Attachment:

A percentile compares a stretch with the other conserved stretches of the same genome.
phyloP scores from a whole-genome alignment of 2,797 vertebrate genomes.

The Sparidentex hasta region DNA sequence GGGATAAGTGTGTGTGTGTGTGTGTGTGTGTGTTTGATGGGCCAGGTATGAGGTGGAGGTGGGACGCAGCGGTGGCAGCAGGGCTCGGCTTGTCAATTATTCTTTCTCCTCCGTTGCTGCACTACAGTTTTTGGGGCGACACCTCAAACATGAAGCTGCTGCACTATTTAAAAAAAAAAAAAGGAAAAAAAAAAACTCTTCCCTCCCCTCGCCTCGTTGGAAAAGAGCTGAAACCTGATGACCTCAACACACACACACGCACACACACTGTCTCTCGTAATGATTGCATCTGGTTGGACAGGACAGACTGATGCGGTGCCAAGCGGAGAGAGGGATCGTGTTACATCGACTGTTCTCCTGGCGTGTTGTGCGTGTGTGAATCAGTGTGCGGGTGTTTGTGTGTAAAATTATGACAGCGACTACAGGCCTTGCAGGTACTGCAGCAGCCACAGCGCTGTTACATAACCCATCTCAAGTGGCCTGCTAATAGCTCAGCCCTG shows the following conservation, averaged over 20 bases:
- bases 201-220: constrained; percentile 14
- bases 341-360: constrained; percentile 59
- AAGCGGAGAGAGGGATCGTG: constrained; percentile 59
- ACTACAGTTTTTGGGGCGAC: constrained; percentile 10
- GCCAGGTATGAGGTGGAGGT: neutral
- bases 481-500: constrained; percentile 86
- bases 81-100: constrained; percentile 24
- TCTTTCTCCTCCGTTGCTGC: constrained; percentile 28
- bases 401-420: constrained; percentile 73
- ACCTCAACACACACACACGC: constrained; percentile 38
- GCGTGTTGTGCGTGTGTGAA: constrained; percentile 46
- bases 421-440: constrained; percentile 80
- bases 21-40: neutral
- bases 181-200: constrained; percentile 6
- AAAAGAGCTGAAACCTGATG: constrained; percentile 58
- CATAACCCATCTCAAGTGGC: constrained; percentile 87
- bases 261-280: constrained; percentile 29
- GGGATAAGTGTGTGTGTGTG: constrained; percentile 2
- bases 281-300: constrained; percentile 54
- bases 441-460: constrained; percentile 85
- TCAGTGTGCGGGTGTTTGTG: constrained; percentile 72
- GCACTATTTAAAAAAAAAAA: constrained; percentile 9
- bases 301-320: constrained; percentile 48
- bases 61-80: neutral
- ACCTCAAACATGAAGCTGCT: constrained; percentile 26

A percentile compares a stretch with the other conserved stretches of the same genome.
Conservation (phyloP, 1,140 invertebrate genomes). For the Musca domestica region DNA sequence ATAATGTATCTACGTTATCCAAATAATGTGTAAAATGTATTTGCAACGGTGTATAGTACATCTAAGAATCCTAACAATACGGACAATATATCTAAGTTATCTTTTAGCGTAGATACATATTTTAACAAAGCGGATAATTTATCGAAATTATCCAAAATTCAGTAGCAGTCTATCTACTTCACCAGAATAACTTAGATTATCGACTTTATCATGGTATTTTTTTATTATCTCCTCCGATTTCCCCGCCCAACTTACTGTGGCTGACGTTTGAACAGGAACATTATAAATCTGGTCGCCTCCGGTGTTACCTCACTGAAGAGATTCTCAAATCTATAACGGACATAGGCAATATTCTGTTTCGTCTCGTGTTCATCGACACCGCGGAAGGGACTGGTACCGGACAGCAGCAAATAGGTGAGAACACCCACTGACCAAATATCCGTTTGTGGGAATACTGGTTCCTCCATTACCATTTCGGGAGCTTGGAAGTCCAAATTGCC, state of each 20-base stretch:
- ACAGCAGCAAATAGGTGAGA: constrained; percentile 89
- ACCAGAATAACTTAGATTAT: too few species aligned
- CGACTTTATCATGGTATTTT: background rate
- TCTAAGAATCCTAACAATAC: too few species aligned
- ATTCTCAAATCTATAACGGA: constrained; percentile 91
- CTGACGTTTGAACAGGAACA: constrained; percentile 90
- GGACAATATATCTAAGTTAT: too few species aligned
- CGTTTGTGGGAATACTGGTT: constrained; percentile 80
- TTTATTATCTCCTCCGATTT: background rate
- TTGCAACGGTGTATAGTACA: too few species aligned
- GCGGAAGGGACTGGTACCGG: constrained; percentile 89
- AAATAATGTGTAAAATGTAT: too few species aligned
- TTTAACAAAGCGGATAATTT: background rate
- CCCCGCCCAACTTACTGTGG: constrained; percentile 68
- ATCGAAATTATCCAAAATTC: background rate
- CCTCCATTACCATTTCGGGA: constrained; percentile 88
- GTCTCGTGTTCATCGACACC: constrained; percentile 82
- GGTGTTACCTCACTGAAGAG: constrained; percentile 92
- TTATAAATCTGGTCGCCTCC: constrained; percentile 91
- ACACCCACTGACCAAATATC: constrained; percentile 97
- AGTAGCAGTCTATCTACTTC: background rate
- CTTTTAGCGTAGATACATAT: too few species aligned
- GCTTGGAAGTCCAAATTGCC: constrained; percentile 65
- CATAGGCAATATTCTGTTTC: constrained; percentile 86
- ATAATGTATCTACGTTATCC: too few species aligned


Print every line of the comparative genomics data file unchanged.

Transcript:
A percentile compares a stretch with the other conserved stretches of the same genome.
phyloP scores from a whole-genome alignment of 2,797 vertebrate genomes.

The Sparidentex hasta region DNA sequence GGGATAAGTGTGTGTGTGTGTGTGTGTGTGTGTTTGATGGGCCAGGTATGAGGTGGAGGTGGGACGCAGCGGTGGCAGCAGGGCTCGGCTTGTCAATTATTCTTTCTCCTCCGTTGCTGCACTACAGTTTTTGGGGCGACACCTCAAACATGAAGCTGCTGCACTATTTAAAAAAAAAAAAAGGAAAAAAAAAAACTCTTCCCTCCCCTCGCCTCGTTGGAAAAGAGCTGAAACCTGATGACCTCAACACACACACACGCACACACACTGTCTCTCGTAATGATTGCATCTGGTTGGACAGGACAGACTGATGCGGTGCCAAGCGGAGAGAGGGATCGTGTTACATCGACTGTTCTCCTGGCGTGTTGTGCGTGTGTGAATCAGTGTGCGGGTGTTTGTGTGTAAAATTATGACAGCGACTACAGGCCTTGCAGGTACTGCAGCAGCCACAGCGCTGTTACATAACCCATCTCAAGTGGCCTGCTAATAGCTCAGCCCTG shows the following conservation, averaged over 20 bases:
- bases 201-220: constrained; percentile 14
- bases 341-360: constrained; percentile 59
- AAGCGGAGAGAGGGATCGTG: constrained; percentile 59
- ACTACAGTTTTTGGGGCGAC: constrained; percentile 10
- GCCAGGTATGAGGTGGAGGT: neutral
- bases 481-500: constrained; percentile 86
- bases 81-100: constrained; percentile 24
- TCTTTCTCCTCCGTTGCTGC: constrained; percentile 28
- bases 401-420: constrained; percentile 73
- ACCTCAACACACACACACGC: constrained; percentile 38
- GCGTGTTGTGCGTGTGTGAA: constrained; percentile 46
- bases 421-440: constrained; percentile 80
- bases 21-40: neutral
- bases 181-200: constrained; percentile 6
- AAAAGAGCTGAAACCTGATG: constrained; percentile 58
- CATAACCCATCTCAAGTGGC: constrained; percentile 87
- bases 261-280: constrained; percentile 29
- GGGATAAGTGTGTGTGTGTG: constrained; percentile 2
- bases 281-300: constrained; percentile 54
- bases 441-460: constrained; percentile 85
- TCAGTGTGCGGGTGTTTGTG: constrained; percentile 72
- GCACTATTTAAAAAAAAAAA: constrained; percentile 9
- bases 301-320: constrained; percentile 48
- bases 61-80: neutral
- ACCTCAAACATGAAGCTGCT: constrained; percentile 26

A percentile compares a stretch with the other conserved stretches of the same genome.
Conservation (phyloP, 1,140 invertebrate genomes). For the Musca domestica region DNA sequence ATAATGTATCTACGTTATCCAAATAATGTGTAAAATGTATTTGCAACGGTGTATAGTACATCTAAGAATCCTAACAATACGGACAATATATCTAAGTTATCTTTTAGCGTAGATACATATTTTAACAAAGCGGATAATTTATCGAAATTATCCAAAATTCAGTAGCAGTCTATCTACTTCACCAGAATAACTTAGATTATCGACTTTATCATGGTATTTTTTTATTATCTCCTCCGATTTCCCCGCCCAACTTACTGTGGCTGACGTTTGAACAGGAACATTATAAATCTGGTCGCCTCCGGTGTTACCTCACTGAAGAGATTCTCAAATCTATAACGGACATAGGCAATATTCTGTTTCGTCTCGTGTTCATCGACACCGCGGAAGGGACTGGTACCGGACAGCAGCAAATAGGTGAGAACACCCACTGACCAAATATCCGTTTGTGGGAATACTGGTTCCTCCATTACCATTTCGGGAGCTTGGAAGTCCAAATTGCC, state of each 20-base stretch:
- ACAGCAGCAAATAGGTGAGA: constrained; percentile 89
- ACCAGAATAACTTAGATTAT: too few species aligned
- CGACTTTATCATGGTATTTT: background rate
- TCTAAGAATCCTAACAATAC: too few species aligned
- ATTCTCAAATCTATAACGGA: constrained; percentile 91
- CTGACGTTTGAACAGGAACA: constrained; percentile 90
- GGACAATATATCTAAGTTAT: too few species aligned
- CGTTTGTGGGAATACTGGTT: constrained; percentile 80
- TTTATTATCTCCTCCGATTT: background rate
- TTGCAACGGTGTATAGTACA: too few species aligned
- GCGGAAGGGACTGGTACCGG: constrained; percentile 89
- AAATAATGTGTAAAATGTAT: too few species aligned
- TTTAACAAAGCGGATAATTT: background rate
- CCCCGCCCAACTTACTGTGG: constrained; percentile 68
- ATCGAAATTATCCAAAATTC: background rate
- CCTCCATTACCATTTCGGGA: constrained; percentile 88
- GTCTCGTGTTCATCGACACC: constrained; percentile 82
- GGTGTTACCTCACTGAAGAG: constrained; percentile 92
- TTATAAATCTGGTCGCCTCC: constrained; percentile 91
- ACACCCACTGACCAAATATC: constrained; percentile 97
- AGTAGCAGTCTATCTACTTC: background rate
- CTTTTAGCGTAGATACATAT: too few species aligned
- GCTTGGAAGTCCAAATTGCC: constrained; percentile 65
- CATAGGCAATATTCTGTTTC: constrained; percentile 86
- ATAATGTATCTACGTTATCC: too few species aligned